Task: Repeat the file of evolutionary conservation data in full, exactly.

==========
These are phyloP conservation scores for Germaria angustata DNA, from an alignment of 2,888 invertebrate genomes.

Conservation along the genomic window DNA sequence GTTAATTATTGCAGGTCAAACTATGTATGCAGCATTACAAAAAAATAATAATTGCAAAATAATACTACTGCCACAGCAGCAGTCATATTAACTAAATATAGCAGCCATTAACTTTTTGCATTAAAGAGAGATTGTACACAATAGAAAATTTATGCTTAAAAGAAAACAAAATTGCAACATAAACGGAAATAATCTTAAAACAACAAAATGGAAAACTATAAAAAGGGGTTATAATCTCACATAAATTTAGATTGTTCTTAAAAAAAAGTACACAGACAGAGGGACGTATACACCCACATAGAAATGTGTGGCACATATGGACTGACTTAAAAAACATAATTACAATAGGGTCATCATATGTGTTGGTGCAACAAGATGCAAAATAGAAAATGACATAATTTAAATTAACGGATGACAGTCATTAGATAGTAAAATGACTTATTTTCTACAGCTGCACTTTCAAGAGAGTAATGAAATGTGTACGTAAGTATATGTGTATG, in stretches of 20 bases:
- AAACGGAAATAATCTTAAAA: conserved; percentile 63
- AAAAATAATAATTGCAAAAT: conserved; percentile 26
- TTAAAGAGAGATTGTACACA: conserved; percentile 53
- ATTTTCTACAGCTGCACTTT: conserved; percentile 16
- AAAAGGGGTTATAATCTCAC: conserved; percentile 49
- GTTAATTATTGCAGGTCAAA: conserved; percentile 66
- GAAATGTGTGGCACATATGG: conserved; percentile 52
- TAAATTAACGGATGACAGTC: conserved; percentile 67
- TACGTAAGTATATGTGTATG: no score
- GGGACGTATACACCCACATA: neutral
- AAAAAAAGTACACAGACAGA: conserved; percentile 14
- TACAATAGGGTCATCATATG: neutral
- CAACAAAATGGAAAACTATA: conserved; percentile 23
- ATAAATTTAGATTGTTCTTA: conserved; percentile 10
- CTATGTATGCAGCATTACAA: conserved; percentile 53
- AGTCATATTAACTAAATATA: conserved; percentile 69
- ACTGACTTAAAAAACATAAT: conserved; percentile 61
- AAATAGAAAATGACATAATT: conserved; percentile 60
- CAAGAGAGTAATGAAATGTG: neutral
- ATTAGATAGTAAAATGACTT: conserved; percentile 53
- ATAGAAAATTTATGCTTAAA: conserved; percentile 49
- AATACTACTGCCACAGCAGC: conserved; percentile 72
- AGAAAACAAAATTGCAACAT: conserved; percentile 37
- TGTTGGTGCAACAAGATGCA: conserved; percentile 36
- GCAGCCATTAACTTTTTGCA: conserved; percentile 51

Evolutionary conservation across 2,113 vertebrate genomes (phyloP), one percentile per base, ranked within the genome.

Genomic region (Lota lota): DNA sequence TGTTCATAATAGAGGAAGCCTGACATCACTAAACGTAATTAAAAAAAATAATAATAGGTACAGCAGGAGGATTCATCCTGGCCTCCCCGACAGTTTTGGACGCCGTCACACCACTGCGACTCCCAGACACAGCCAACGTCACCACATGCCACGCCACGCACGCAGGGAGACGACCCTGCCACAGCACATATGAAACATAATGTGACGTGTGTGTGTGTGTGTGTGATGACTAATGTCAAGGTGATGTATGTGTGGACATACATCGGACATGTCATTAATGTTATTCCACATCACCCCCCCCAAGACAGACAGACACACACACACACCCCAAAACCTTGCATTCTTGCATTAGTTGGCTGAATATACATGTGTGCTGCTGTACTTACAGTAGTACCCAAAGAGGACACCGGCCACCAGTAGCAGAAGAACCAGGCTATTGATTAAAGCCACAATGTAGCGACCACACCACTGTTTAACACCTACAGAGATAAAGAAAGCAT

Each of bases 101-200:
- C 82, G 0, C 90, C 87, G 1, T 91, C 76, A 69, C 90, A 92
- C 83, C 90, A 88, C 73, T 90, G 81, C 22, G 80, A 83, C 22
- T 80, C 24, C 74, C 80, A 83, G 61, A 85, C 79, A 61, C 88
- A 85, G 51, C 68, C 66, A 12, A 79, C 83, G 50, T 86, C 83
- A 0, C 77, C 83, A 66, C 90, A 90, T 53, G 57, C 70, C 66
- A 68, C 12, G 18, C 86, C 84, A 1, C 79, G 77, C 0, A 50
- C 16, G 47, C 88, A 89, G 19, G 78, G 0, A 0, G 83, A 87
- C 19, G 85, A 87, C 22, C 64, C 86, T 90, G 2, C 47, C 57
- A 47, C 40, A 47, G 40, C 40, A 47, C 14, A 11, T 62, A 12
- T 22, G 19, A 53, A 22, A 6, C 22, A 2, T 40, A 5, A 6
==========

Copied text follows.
These are phyloP conservation scores for Germaria angustata DNA, from an alignment of 2,888 invertebrate genomes.

Conservation along the genomic window DNA sequence GTTAATTATTGCAGGTCAAACTATGTATGCAGCATTACAAAAAAATAATAATTGCAAAATAATACTACTGCCACAGCAGCAGTCATATTAACTAAATATAGCAGCCATTAACTTTTTGCATTAAAGAGAGATTGTACACAATAGAAAATTTATGCTTAAAAGAAAACAAAATTGCAACATAAACGGAAATAATCTTAAAACAACAAAATGGAAAACTATAAAAAGGGGTTATAATCTCACATAAATTTAGATTGTTCTTAAAAAAAAGTACACAGACAGAGGGACGTATACACCCACATAGAAATGTGTGGCACATATGGACTGACTTAAAAAACATAATTACAATAGGGTCATCATATGTGTTGGTGCAACAAGATGCAAAATAGAAAATGACATAATTTAAATTAACGGATGACAGTCATTAGATAGTAAAATGACTTATTTTCTACAGCTGCACTTTCAAGAGAGTAATGAAATGTGTACGTAAGTATATGTGTATG, in stretches of 20 bases:
- AAACGGAAATAATCTTAAAA: conserved; percentile 63
- AAAAATAATAATTGCAAAAT: conserved; percentile 26
- TTAAAGAGAGATTGTACACA: conserved; percentile 53
- ATTTTCTACAGCTGCACTTT: conserved; percentile 16
- AAAAGGGGTTATAATCTCAC: conserved; percentile 49
- GTTAATTATTGCAGGTCAAA: conserved; percentile 66
- GAAATGTGTGGCACATATGG: conserved; percentile 52
- TAAATTAACGGATGACAGTC: conserved; percentile 67
- TACGTAAGTATATGTGTATG: no score
- GGGACGTATACACCCACATA: neutral
- AAAAAAAGTACACAGACAGA: conserved; percentile 14
- TACAATAGGGTCATCATATG: neutral
- CAACAAAATGGAAAACTATA: conserved; percentile 23
- ATAAATTTAGATTGTTCTTA: conserved; percentile 10
- CTATGTATGCAGCATTACAA: conserved; percentile 53
- AGTCATATTAACTAAATATA: conserved; percentile 69
- ACTGACTTAAAAAACATAAT: conserved; percentile 61
- AAATAGAAAATGACATAATT: conserved; percentile 60
- CAAGAGAGTAATGAAATGTG: neutral
- ATTAGATAGTAAAATGACTT: conserved; percentile 53
- ATAGAAAATTTATGCTTAAA: conserved; percentile 49
- AATACTACTGCCACAGCAGC: conserved; percentile 72
- AGAAAACAAAATTGCAACAT: conserved; percentile 37
- TGTTGGTGCAACAAGATGCA: conserved; percentile 36
- GCAGCCATTAACTTTTTGCA: conserved; percentile 51

Evolutionary conservation across 2,113 vertebrate genomes (phyloP), one percentile per base, ranked within the genome.

Genomic region (Lota lota): DNA sequence TGTTCATAATAGAGGAAGCCTGACATCACTAAACGTAATTAAAAAAAATAATAATAGGTACAGCAGGAGGATTCATCCTGGCCTCCCCGACAGTTTTGGACGCCGTCACACCACTGCGACTCCCAGACACAGCCAACGTCACCACATGCCACGCCACGCACGCAGGGAGACGACCCTGCCACAGCACATATGAAACATAATGTGACGTGTGTGTGTGTGTGTGTGATGACTAATGTCAAGGTGATGTATGTGTGGACATACATCGGACATGTCATTAATGTTATTCCACATCACCCCCCCCAAGACAGACAGACACACACACACACCCCAAAACCTTGCATTCTTGCATTAGTTGGCTGAATATACATGTGTGCTGCTGTACTTACAGTAGTACCCAAAGAGGACACCGGCCACCAGTAGCAGAAGAACCAGGCTATTGATTAAAGCCACAATGTAGCGACCACACCACTGTTTAACACCTACAGAGATAAAGAAAGCAT

Each of bases 101-200:
- C 82, G 0, C 90, C 87, G 1, T 91, C 76, A 69, C 90, A 92
- C 83, C 90, A 88, C 73, T 90, G 81, C 22, G 80, A 83, C 22
- T 80, C 24, C 74, C 80, A 83, G 61, A 85, C 79, A 61, C 88
- A 85, G 51, C 68, C 66, A 12, A 79, C 83, G 50, T 86, C 83
- A 0, C 77, C 83, A 66, C 90, A 90, T 53, G 57, C 70, C 66
- A 68, C 12, G 18, C 86, C 84, A 1, C 79, G 77, C 0, A 50
- C 16, G 47, C 88, A 89, G 19, G 78, G 0, A 0, G 83, A 87
- C 19, G 85, A 87, C 22, C 64, C 86, T 90, G 2, C 47, C 57
- A 47, C 40, A 47, G 40, C 40, A 47, C 14, A 11, T 62, A 12
- T 22, G 19, A 53, A 22, A 6, C 22, A 2, T 40, A 5, A 6